A trip to a luxurious French chateau by a group of women ends in murder and the revelation of decades-old secrets in The Chateau by Jaclyn Goldis (Atria/Emily Bestler), while in Alyssa Cole’s One of Us Knows (Avon), a caretaker of a historic estate is trapped on an island with a murderer.

Justin Cronin, author of The Passage, has a new title, The Ferryman (Ballantine). It’s about a group of survivors on a hidden island utopia where the truth isn’t what it seems.

While it is true that students are free to walk to the mall, boarding schools are their own islands. The St. Ambrose School for Girls by Jessica Ward (S. & S.) brilliantly captures the repressive atmosphere of these institutions, overripe with secrets and lies that can turn deadly.

Crime in the Country

Also on the uptick are mysteries with rural settings. There Should Have Been Eight by Nalini Singh (Berkley) is set in the untamed wilderness of New Zealand’s South Island, with its culturally diverse population and striking setting.

Peggy Townsend’s The Beautiful and the Wild (Berkley) takes place amidst the thick forests and serrated mountains of Alaska, where Liv Russo is held hostage and will do anything to escape and save her child.

From Sara Flannery Murphy, author of Girl One, there’s The Wonder State (MCD), where a group of friends are obsessed with finding a strange power that lurks in the Arkansas Ozarks.

The state of at least 10,000 lakes, Minnesota, is having a moment in rural noir. The River We Remember by William Kent Krueger (Atria) takes place in 1958 and recounts the suspicious death of a wealthy farmer, reshaping the lives of the town’s sheriff and a sensitive young boy in heartbreaking, unexpected ways.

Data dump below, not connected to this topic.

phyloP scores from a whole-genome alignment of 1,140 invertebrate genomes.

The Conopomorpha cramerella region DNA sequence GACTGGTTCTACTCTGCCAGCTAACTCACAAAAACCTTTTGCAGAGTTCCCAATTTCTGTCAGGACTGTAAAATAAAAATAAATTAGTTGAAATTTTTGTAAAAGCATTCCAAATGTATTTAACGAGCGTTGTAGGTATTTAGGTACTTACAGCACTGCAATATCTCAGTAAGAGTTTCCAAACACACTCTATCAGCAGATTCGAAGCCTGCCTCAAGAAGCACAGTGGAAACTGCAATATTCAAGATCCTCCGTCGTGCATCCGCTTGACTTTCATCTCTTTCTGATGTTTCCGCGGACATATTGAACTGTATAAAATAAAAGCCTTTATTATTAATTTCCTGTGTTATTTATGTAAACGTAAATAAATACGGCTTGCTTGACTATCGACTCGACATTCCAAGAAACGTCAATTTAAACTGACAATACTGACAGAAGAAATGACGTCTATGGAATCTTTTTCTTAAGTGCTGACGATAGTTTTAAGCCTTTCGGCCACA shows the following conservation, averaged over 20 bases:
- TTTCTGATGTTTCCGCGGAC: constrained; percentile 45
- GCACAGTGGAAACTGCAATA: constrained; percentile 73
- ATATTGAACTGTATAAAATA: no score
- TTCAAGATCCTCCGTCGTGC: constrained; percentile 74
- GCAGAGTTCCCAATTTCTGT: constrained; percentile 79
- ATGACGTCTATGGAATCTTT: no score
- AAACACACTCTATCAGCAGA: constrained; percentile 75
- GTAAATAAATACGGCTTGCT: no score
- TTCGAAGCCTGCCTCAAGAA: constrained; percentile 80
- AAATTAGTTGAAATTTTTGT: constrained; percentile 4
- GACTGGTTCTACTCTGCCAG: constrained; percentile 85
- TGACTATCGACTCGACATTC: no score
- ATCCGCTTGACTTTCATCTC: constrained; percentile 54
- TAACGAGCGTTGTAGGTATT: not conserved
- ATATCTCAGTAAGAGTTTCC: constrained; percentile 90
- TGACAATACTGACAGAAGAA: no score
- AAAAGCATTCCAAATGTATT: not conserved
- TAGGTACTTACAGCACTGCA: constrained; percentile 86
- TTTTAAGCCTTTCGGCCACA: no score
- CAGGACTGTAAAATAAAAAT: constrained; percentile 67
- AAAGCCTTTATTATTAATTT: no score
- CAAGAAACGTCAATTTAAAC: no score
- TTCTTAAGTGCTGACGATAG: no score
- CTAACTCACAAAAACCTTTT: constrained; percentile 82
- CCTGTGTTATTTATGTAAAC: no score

Amy Suiter Clarke’s Lay Your Body Down (Morrow) features a young woman who returns to her rural Minnesota hometown, where a radical evangelical pastor has poisoned everyone’s minds—and may be covering up a murder. In Where the Dead Sleep (Poisoned Pen), Joshua Moehling’s encore to And There He Kept Her, Acting Deputy Sheriff Ben Packard, a gay man in rural Minnesota, tries to crack the murder of a man with more enemies than friends.

The Whole Truth?

True crime has had a lengthy moment, but its impact on crime fiction is rather nuanced. Grace Doyle, Associate Publisher at Amazon, notes, “The true-crime stories readers most gravitate to have the hallmarks of fantastic crime fiction…while often exploring universal themes via a deeply personal narrative.” Mysterious Press’s Perry says, “Mystery fans, especially those new to the genre, are looking for less realistic, less gritty books—perhaps because they know they can get the realism from true crime.”

Making it even more real are several novels featuring true-life events and people. In The Siberia Job (Mysterious Pr.), Josh Haven tells the truth-is-stranger-than-fiction tale of John Kleinheinz, an American who risked all to buy into Russia’s largest oil company. Katharine Beutner’s Killingly (Soho Crime) is based on an unsolved, freezing-cold crime, the 1897 disappearance of Mount Holyoke student Bertha Mellish. Kat Martin is known for her romantic suspense novels, but The Ghost Illusion (Kensington) goes in a different direction and is another intriguing genre blend. Martin depicts a present-day English psychologist who becomes fascinated with the horrifying real-life Victoria Hall disaster of 1883, in which 183 children were crushed to death in a theater.

Thrillers Widen Their Range

Underscoring the point that the breadth of crime fiction has expanded is the range of thrillers that readers can look forward to this year. Just the highlights are dizzying. Ruth Ware is back with Zero Days (Gallery/Scout), a stand-alone in which Jack and her husband, Gabe, are “penetration specialists” hired by companies to try to break into their buildings and hack their security systems. Then a job goes wrong, Gabe is murdered, and No. 1 suspect (fans know it’s always the spouse) Jack goes on the run while desperately hunting for the real killer.

Last year, Don Winslow’s City on Fire stormed best-seller lists. City of Dreams (Morrow), the second in the author’s New England mob trilogy, has protagonist Danny Ryan starting a new life in California, but the deadly pressures he faced in Providence aren’t so easily cast aside.